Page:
Florida Subcontractor Laws

by Cayden Conor - Updated September 26, 2017

Florida Statutes 713.01(28) defines a subcontractor as a person who is not a materialman or laborer and who enters into an agreement with a contractor to perform contractual obligations. A subcontractor is not to be confused with a sub-subcontractor, which, according to Florida Statutes 713.01(29), is someone other than a materialman or laboror who enters into an agreement with a subcontractor for the performance of the subcontractor’s contract.

Construction Contract Prompt Payment Law

Florida Statutes 715.12 is known as the Construction Contract Prompt Payment Law, which applies only to written contracts to improve real property. A construction lien must also be authorized under part I of Chapter 713.

If a subcontractor-obligor has subcontractor-obligees to help him with jobs, the subcontractor must pay under the terms specified in his contract with his subcontractor. In the chain of contracts, when the obligor has been paid by his contractor or subcontractor, payment is due to the subcontractor obligee immediately, according to Florida Statutes 715.12(4)(b), as long as the obligee provided the obligor with all affidavits and waivers required for proper payments.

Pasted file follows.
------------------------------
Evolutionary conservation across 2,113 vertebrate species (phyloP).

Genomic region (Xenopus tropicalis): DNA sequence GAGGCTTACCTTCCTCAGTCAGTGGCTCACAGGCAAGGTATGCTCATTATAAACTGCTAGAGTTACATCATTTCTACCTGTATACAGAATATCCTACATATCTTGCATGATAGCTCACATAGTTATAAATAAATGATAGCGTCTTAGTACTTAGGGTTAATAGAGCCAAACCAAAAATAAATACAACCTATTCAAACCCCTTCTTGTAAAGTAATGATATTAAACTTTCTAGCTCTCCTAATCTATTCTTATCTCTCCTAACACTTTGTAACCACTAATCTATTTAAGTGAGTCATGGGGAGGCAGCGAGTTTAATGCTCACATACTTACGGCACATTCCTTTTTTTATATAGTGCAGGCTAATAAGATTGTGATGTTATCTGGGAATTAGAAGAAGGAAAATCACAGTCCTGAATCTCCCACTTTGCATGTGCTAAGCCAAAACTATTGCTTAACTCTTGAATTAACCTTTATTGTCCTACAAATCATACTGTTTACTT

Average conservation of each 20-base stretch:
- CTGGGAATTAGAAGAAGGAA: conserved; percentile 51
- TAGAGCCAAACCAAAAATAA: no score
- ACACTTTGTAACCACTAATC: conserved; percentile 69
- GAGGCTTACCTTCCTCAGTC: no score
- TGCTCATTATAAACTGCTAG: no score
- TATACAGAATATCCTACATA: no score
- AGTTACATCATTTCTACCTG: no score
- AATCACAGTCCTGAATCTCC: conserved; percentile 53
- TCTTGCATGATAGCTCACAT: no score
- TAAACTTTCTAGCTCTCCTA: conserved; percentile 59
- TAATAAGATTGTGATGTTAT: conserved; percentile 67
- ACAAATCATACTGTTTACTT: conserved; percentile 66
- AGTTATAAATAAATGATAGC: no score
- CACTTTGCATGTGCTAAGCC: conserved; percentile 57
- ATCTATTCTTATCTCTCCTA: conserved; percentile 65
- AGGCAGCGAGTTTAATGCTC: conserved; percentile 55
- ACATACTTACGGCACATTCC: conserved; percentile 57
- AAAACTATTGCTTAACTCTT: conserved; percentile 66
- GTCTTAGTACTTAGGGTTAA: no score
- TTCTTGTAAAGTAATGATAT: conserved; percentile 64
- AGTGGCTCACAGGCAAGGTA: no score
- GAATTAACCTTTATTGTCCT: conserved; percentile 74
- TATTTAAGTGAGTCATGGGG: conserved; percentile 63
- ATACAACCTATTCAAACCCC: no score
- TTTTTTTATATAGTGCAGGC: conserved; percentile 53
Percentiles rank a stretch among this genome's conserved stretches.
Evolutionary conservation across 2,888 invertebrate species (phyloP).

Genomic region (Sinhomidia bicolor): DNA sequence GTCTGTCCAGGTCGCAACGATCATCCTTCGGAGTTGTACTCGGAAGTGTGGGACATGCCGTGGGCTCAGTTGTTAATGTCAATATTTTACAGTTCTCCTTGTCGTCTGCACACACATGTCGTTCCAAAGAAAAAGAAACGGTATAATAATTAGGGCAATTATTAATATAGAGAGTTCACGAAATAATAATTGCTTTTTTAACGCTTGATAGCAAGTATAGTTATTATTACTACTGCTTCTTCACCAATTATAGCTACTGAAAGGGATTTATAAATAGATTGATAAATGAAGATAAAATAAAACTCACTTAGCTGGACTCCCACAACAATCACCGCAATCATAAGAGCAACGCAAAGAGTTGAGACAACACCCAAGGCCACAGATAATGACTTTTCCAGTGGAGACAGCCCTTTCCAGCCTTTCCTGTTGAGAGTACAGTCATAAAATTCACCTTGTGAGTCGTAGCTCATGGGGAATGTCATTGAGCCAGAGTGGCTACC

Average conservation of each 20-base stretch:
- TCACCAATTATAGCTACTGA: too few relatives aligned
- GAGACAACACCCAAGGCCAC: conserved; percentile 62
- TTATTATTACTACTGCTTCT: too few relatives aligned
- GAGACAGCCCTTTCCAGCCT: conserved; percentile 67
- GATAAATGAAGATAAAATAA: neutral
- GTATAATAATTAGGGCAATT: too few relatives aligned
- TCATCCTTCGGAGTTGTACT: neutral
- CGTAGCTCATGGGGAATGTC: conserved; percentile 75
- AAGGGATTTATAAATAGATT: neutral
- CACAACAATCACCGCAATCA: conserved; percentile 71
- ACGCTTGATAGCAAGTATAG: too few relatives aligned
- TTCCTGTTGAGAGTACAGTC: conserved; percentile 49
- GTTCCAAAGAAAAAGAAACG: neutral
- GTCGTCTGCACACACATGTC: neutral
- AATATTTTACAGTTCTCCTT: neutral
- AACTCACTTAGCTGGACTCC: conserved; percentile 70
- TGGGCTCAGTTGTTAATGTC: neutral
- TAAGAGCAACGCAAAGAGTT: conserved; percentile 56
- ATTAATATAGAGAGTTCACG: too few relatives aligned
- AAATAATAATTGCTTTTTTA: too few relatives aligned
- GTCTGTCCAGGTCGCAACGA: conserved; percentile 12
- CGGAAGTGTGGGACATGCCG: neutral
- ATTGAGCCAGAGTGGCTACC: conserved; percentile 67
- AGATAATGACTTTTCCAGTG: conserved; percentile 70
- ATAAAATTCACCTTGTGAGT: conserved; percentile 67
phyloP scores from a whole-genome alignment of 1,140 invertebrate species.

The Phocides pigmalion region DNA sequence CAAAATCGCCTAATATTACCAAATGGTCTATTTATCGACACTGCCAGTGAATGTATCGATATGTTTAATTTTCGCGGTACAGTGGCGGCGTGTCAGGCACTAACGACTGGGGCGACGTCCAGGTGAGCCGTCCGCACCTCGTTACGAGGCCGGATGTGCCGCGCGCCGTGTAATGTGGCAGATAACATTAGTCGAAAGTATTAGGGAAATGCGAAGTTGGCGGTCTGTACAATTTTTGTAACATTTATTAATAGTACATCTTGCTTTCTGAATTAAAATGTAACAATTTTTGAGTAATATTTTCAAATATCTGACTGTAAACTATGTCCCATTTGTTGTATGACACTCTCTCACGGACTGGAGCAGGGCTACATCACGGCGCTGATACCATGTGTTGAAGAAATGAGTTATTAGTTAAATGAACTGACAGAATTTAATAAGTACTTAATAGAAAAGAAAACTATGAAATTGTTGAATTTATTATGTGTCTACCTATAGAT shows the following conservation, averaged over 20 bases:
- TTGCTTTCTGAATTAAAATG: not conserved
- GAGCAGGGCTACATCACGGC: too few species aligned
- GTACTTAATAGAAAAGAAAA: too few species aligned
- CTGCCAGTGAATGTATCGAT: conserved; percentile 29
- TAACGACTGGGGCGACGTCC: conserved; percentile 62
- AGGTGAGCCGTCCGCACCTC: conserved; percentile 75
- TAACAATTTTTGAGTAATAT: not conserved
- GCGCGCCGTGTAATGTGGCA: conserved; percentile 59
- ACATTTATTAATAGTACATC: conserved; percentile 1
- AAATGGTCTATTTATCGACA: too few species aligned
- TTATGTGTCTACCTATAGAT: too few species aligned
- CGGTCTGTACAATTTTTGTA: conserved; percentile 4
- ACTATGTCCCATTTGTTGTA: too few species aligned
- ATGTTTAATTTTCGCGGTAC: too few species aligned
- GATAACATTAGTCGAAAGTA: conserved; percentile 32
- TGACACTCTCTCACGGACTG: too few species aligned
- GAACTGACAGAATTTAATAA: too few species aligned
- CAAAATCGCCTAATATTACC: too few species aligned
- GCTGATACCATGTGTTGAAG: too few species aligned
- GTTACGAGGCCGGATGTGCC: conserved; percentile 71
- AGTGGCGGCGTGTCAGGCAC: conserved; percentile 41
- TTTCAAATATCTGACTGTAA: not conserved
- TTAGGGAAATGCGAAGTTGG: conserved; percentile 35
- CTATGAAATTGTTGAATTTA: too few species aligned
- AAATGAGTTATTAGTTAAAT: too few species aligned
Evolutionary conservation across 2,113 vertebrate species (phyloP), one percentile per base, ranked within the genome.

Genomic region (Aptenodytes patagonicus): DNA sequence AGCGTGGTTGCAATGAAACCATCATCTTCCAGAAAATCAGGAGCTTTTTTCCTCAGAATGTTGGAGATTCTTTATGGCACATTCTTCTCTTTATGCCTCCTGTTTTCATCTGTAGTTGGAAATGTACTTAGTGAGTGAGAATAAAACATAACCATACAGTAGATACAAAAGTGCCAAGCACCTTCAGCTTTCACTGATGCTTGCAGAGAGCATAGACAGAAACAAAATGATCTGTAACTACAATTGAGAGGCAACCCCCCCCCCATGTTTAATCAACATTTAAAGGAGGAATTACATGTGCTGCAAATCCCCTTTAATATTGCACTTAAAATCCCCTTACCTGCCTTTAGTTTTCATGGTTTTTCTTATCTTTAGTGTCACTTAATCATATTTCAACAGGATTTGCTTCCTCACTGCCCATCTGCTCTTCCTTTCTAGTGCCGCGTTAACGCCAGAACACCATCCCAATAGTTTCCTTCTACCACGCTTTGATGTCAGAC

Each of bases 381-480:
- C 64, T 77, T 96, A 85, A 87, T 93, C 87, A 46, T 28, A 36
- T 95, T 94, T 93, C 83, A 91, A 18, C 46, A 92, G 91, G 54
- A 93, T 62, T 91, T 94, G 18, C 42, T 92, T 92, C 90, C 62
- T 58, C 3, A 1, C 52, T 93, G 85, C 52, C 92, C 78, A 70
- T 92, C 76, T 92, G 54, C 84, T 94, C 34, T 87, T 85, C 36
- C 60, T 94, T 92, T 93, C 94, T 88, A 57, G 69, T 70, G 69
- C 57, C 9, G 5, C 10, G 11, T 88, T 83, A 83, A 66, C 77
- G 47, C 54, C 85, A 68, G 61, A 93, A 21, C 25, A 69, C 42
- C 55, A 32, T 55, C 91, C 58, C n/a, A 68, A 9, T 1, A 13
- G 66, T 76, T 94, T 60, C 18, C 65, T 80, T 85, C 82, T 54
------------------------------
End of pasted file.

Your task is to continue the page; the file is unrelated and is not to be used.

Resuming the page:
Application of Money to Material Account

Florida Statutes 713.14(1) states that any subcontractor must designate the contract under which the payment is made. The subcontractor may also designate the items of account to which payment should be applied. If the subcontractor makes a false designation, she is liable to anyone who suffers a loss as a consequence of the false designation for the entire amount of the loss.

According to section (2), if the subcontractor owes a materialman or other subcontractor, the materialman or sub-subcontractor — or the subcontractor in relation to its contractor — must demand the payer make a designation of the account and the items of the account for which that payment is for. If there is a lien claimed for materials that a subcontractor provides, the subcontractor must prove that payment was made for the materials.

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Liability for Compensation

Each subcontractor that engages in public or private construction must provide compensation for his W2 employees, according to Florida Statutes 440.10(1)(a) and 440.38. A subcontractor must provide evidence of the workers’ compensation insurance to the contractor. If the subcontractor is a corporation and the corporation has an officer who elects to be exempt, the subcontractor must provide a copy of the certificate of exemption.

Security for Compensation: Self-Insurers

Florida Statutes 440.38 states that every subcontractor-employer must secure payment of worker’s compensation by insuring and keeping the payment insured. It must also provide proof to the Florida Self-Insurers Guaranty Association that it has the financial ability to pay — on time — current and future claims.

About the Author

Cayden Conor has been writing since 1996. She has been published on several websites and in the winter 1996 issue of "QECE." Conor specializes in home and garden, dogs, legal, automotive and business subjects, with years of hands-on experience in these areas. She has an Associate of Science (paralegal) from Manchester Community College and studied computer science, criminology and education at University of Tampa.

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